For non-Theonomists (theonomists), ge is the abiding rules of justice (the decalogue and good and necessary reasoning from it) which determine whether or not a given Mosaic stipulation will remain valid in the differeing age from which the stipulation was given. Bahnsen would deny that general equity reasoning from the decalogue could be so used. For him the only grounds on which a law could be amended are a) explicit Scriptural statement and b) good and necessary consequence of Scriptural statements that a particular stipulation is no longer in effect.
Right. And the problem here is that you sound like a theonomist. You are saying that man needs to look to God's revelation to determine the moral precepts men are obliged to follow today. If you say that *the Bible* tells you that X law isn't applicable today, then you agree with Bahnsen.
Indeed, didn't you quote Bahnsen above thusly:
In all of its minute detail, (every jot and tittle) the law of God down to its least significant provision should be reckoned to have an abiding validity- until and unless the Lawgiver reveals otherwise. (Greg Bahnsen, "The Theonomic Position" in God and Politics, Four Views on the Reformation of Civil Government ed. Gary Scott Smith, Phillipsburg, NJ: Presbyterian and Reformed Publishing Co. 1989,
pp. 40, 41.)
Thus Bahnsen would *agree* with you that if the Bible tells us that X law isn't applicable today, then it isn't applicable today.
So I'd say that, at the very least, a critique of a position that is consistent with that position, isn't much of a critique. I take this to be a plausible assumption, for obvious reasons.
The time to abandon the old debate about theonomy is well overdue, since most of its original adherents qualified their position to such a degree that the term itself became virtually meaningless. Theonomy is a good term when used in opposition to autonomy, and should be used to distinguish the Christian belief that God's will alone determines what is good and evil from the non Christian belief that morality is relative. It is, however, an inappropriate term in the context of discussing the extent to which OT judicial laws apply to modern states. The stubborn maintenance of this one term dooms all discussions to the quagmire of mutual misunderstanding.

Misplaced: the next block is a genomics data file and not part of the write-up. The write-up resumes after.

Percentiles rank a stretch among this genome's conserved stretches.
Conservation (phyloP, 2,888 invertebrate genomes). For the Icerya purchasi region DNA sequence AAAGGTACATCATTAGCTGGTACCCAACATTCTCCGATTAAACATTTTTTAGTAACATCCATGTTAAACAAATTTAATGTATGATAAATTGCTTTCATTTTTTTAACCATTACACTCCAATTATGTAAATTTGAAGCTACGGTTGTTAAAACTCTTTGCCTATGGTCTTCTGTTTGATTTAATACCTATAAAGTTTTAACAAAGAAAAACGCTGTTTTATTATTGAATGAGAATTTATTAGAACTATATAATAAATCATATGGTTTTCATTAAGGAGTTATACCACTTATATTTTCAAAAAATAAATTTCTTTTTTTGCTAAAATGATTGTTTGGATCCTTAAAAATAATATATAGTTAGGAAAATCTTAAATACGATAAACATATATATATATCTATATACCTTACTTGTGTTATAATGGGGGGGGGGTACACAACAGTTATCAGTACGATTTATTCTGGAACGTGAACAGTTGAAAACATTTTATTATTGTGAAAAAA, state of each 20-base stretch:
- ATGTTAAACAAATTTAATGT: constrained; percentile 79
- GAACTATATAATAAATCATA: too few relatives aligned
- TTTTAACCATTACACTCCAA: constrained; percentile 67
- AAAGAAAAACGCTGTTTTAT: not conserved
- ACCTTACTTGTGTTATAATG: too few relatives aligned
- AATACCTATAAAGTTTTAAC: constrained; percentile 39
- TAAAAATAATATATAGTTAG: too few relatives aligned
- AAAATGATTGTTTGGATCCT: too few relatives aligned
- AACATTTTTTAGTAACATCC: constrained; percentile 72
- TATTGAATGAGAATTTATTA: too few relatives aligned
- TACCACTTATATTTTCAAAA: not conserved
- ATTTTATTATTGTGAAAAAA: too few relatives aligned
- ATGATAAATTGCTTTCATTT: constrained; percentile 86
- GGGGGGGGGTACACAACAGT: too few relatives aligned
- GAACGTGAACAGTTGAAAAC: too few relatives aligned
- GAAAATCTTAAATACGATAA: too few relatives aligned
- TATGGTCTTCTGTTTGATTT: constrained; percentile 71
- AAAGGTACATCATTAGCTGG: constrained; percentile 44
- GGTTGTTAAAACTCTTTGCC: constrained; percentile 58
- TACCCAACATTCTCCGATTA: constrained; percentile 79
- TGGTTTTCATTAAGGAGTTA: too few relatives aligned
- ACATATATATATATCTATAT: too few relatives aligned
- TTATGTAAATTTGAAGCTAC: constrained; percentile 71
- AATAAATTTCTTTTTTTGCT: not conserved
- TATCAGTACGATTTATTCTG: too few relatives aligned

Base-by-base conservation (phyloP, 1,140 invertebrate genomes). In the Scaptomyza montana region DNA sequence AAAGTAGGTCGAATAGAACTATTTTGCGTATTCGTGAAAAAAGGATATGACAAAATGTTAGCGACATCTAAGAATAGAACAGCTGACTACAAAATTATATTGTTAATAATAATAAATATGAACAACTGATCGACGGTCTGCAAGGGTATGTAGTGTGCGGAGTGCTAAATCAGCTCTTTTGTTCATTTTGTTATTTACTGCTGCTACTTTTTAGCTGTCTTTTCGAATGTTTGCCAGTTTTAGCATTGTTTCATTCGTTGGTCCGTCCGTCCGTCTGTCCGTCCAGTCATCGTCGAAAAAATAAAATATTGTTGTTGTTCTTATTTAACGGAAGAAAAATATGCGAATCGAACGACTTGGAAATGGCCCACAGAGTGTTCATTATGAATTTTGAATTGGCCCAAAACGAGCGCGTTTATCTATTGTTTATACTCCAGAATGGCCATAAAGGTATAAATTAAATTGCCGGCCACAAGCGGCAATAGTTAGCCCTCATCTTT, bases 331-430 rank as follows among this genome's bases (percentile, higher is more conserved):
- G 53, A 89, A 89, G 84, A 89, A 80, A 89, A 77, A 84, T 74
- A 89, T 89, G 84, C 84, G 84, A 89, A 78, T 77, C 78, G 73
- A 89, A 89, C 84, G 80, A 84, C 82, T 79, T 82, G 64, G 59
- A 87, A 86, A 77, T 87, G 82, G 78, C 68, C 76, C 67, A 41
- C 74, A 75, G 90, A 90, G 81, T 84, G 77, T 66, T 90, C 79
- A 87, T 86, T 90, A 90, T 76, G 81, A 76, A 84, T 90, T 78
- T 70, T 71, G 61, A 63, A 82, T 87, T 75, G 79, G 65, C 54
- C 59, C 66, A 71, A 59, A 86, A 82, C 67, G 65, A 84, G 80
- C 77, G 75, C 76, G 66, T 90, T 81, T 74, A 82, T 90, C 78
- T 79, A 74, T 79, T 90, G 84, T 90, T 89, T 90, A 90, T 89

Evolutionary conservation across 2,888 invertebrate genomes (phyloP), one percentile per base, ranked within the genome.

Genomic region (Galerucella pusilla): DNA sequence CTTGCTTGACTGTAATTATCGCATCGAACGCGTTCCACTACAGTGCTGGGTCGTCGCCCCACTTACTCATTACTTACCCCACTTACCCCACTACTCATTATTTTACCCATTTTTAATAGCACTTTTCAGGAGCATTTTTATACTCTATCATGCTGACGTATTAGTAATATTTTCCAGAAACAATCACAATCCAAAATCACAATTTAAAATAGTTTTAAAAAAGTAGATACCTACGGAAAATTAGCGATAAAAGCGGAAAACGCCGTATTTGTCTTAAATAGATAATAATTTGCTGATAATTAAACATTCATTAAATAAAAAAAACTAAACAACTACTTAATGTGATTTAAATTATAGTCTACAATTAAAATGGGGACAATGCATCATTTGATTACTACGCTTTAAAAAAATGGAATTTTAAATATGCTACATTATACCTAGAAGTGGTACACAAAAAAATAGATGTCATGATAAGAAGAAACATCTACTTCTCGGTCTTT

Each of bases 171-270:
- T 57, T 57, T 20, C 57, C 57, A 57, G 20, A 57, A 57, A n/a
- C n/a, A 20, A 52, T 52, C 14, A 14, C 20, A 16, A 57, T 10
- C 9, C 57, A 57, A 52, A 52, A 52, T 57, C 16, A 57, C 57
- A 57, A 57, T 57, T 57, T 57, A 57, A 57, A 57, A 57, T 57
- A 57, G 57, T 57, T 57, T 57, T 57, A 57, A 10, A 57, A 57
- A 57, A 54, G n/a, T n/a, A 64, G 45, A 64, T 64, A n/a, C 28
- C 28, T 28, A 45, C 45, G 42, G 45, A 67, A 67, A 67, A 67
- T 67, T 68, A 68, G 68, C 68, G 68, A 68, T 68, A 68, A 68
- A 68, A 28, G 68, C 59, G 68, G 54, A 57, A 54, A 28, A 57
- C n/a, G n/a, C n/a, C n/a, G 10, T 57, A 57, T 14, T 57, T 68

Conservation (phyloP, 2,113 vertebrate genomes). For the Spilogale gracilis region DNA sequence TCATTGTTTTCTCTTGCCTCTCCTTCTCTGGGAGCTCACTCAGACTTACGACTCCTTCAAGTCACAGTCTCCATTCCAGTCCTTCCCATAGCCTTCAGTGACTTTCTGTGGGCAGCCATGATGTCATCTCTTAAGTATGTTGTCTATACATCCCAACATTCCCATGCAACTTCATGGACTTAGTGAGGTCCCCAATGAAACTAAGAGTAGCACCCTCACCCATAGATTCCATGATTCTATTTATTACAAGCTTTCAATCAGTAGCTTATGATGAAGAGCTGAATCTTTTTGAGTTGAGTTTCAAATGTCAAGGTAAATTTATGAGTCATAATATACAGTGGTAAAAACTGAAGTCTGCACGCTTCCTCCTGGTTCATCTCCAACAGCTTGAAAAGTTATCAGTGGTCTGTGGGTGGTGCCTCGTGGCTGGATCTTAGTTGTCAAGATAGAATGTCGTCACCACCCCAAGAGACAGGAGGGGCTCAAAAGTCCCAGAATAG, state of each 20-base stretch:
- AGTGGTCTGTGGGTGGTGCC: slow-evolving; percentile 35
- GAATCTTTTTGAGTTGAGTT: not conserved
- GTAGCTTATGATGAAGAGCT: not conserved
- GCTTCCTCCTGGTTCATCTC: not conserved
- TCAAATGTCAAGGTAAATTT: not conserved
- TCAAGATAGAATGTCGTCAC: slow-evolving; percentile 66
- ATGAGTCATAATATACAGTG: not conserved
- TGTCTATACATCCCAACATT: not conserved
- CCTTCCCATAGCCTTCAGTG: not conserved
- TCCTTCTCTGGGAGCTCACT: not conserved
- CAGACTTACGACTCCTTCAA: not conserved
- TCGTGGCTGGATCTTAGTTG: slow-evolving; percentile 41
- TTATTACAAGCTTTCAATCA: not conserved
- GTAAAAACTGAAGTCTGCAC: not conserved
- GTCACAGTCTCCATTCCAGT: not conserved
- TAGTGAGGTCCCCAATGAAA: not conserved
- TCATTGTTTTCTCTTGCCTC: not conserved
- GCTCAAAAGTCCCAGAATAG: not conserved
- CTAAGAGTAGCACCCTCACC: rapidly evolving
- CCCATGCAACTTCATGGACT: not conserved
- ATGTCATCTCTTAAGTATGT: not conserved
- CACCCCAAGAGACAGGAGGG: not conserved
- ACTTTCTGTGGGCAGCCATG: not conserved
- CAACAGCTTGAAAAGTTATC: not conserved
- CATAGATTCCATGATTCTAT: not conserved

AMEN!!! Matthew, may I add the above comments to my book? You have just said exactly what I have been trying to get some Theonomists to see for years now.
If you do, just remember that Bahnsen covered this charge of "qualifying" in NOS (among other places) pgs. 19-29.
Also, if you want to make demonstrably false claims that all non-Christian ethics are relativistic, then you can include the quote. I don't think that will bode well for your book, though. Usually, stating falsehoods isn't good for establishing reliability or intellectual honesty.
I'd also make sure you really want to affirm a DCT theory of ethics. This is implied in the post